The Moonlighting Lost 3-D Episode, The Fourth Season Finale
Hint: Click on each thumbnail to learn more.February, 1986
During the teaser to the episode "In God We Strongly Suspect", Maddie Hayes and David Addison tell their viewers that the episode about to air has 3-D elements in it, but that the reason they won't be able to see the effect is because the required 3-D glasses had not been delivered in time by the post office. This was all in jest as "In God We Strongly Suspect" had no 3-D elements, but it did provide the first hint that a 3-D episode was being kicked around in the Moonlighting camp.
It was announced that using Nuoptix technology, Moonlighting was to be the first nationwide television show broadcast in 3-D. Sponsored by Coca-Cola who was also going to run a 3-D commercial during the episode, the 3-D episode was to air in May 1988 (during network sweeps) as the fourth season finale. It was reported that the last eight minutes of the "Moonlighting" episode was to be in 3-D. In preparation, Coca-Cola manufactured some 40 million cardboard 3-D glasses and planned to distribute them.
ABC and Coca-Cola put together press kits and started shooting TV commercials promoting the event. The press kit (shown to the left) was to include information on Nuoptix 3-D technology and a pair of the 3-D glasses, along with an 8 x 10 black and white photo of Bruce & Cybill. Meanwhile "Moonlighting" was in the midst of its fourth season and had finally been able to reunite the two lead characters once Cybill Shepherd had returned to set from maternity leave. They shot four episodes with Cybill and Bruce back together and things seemed to be settling down and getting back to normal on the show.
Then the infamous Writers Strike of 1988 happened, which prevented the 3-D episode from ever being produced. Production on the fourth season of "Moonlighting" shutdown after the airing of the March 22nd episode, "And the Flesh Was Made Word." The Writers' Strike lasted five months from March 7 until August 7, 1988 and seriously impacted the TV schedule for 1988. Moonlighting didn't air a new episode until December 1988. During that extended hiatus, creator Glenn Caron left the series, and after the first episode of the fifth season, "A Womb with a View," which was Caron's final credited contribution to the series, things were never quite the same at Moonlighting.January, 1989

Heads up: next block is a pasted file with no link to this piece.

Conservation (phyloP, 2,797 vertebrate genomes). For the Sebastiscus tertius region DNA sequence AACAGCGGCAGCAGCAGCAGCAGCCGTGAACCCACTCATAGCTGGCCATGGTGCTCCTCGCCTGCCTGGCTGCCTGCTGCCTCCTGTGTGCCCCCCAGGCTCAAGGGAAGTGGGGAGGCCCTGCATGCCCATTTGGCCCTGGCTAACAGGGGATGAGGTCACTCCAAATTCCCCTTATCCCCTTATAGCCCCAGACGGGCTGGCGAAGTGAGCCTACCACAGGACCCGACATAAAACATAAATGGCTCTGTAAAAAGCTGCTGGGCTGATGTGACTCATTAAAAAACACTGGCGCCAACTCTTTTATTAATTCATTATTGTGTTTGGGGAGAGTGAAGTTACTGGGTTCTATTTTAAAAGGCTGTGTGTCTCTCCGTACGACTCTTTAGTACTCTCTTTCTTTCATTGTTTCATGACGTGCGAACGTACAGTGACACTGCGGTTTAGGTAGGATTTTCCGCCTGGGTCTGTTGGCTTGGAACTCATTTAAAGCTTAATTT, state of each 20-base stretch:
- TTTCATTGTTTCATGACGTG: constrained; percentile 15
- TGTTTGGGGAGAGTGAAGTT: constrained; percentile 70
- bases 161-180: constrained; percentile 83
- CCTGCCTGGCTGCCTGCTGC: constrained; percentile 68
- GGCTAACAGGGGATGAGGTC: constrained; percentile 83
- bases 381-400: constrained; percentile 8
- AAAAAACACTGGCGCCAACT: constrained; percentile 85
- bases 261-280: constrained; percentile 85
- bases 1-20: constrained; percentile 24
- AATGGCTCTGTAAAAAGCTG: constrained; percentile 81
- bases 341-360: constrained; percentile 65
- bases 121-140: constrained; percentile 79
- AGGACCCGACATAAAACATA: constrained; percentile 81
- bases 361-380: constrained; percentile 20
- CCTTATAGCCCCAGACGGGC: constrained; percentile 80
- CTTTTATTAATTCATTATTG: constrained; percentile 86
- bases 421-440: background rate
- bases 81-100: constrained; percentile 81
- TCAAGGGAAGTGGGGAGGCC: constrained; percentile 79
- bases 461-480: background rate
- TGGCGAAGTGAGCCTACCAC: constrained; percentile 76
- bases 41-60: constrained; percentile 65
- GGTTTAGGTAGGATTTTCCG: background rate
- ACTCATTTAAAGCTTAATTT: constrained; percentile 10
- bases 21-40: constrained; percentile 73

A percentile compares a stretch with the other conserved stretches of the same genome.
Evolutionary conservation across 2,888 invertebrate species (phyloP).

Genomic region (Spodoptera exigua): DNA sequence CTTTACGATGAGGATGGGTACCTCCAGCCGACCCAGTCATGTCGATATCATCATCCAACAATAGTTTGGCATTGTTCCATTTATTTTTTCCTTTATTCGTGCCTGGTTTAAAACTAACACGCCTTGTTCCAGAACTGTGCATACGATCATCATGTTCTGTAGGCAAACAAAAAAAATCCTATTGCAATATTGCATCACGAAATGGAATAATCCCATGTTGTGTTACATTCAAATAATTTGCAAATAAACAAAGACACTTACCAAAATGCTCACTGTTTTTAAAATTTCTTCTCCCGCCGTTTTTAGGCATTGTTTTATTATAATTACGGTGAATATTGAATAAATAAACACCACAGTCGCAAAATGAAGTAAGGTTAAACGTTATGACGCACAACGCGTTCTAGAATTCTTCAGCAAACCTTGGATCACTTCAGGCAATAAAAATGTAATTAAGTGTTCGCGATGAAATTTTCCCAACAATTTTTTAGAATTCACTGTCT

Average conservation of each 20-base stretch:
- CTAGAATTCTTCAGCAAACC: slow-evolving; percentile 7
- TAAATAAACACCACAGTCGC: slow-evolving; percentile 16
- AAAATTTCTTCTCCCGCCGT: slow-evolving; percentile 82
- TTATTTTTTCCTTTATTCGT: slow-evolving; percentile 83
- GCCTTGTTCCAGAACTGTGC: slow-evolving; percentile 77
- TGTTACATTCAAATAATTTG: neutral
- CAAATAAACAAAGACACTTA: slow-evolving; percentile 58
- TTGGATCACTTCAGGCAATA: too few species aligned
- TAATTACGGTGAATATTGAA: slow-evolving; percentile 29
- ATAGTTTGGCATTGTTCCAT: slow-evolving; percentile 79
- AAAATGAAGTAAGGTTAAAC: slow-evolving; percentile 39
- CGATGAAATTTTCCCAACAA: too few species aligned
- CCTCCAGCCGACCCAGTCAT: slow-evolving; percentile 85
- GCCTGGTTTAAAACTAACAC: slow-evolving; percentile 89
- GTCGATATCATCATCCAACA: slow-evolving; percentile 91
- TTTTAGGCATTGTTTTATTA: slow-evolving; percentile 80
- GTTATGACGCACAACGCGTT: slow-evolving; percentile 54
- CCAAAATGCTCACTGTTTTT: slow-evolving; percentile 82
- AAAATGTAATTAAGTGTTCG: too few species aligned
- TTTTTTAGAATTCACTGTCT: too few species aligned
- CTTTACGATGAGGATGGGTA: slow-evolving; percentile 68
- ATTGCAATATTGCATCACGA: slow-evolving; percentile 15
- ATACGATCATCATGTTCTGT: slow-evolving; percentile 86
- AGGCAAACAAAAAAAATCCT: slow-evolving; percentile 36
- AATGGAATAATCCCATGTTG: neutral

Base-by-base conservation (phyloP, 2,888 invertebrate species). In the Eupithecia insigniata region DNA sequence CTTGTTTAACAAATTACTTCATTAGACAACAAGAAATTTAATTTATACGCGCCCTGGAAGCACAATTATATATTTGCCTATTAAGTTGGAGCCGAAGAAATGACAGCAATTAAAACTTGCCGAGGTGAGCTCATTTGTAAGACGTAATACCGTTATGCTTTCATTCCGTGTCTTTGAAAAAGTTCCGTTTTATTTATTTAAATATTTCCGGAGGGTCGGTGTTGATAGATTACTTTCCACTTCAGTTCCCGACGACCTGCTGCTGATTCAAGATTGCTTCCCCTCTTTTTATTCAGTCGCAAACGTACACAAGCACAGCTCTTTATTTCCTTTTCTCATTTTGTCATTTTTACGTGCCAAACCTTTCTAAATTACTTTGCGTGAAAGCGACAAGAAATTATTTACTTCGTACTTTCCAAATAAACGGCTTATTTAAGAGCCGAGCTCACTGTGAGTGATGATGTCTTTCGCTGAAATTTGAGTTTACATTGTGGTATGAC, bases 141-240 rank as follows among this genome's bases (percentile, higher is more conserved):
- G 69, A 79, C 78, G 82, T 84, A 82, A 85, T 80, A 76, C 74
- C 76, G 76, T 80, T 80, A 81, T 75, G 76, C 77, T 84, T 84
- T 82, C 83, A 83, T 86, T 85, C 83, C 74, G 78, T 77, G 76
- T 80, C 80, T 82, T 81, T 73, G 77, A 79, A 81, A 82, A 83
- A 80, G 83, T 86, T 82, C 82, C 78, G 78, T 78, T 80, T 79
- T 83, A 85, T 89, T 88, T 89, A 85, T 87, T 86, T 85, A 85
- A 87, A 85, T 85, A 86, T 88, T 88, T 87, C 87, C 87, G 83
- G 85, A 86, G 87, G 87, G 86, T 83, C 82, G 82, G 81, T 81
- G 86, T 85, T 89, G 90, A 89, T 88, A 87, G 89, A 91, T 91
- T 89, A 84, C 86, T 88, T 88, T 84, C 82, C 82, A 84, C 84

This venture wasn't a total loss for Coca-Cola and Nuoptix, however, because in January 1989, they used the cardboard glasses manufactured for the "Moonlighting" episode for a Superbowl ad which became the first national televised 3-D event. What could have been a historic televison moment for "Moonlighting," their planned 3-D episode unfortunately never saw the light of day.Webmaster's Comments
I was totally disappointed that this episode was never produced and have always imagined how cool it would have been to see this TV first on "Moonlighting." Just think how ingenous the script and dialogue would be on such an innovative episode! Knowing that this was to be the fourth season finale and since Maddie's pregnancy was the main event of the fourth season, I have many times wondered if the season finale might very well have been the episode that Maddie gave birth in. I have never found any information concerning what exactly the show had planned, but perhaps in addition to an exciting case and fantastic 3-D chase scene, the birth of the Blue Moon baby was certainly a possibility. Sadly though, we shall never know.Credits & Kudos
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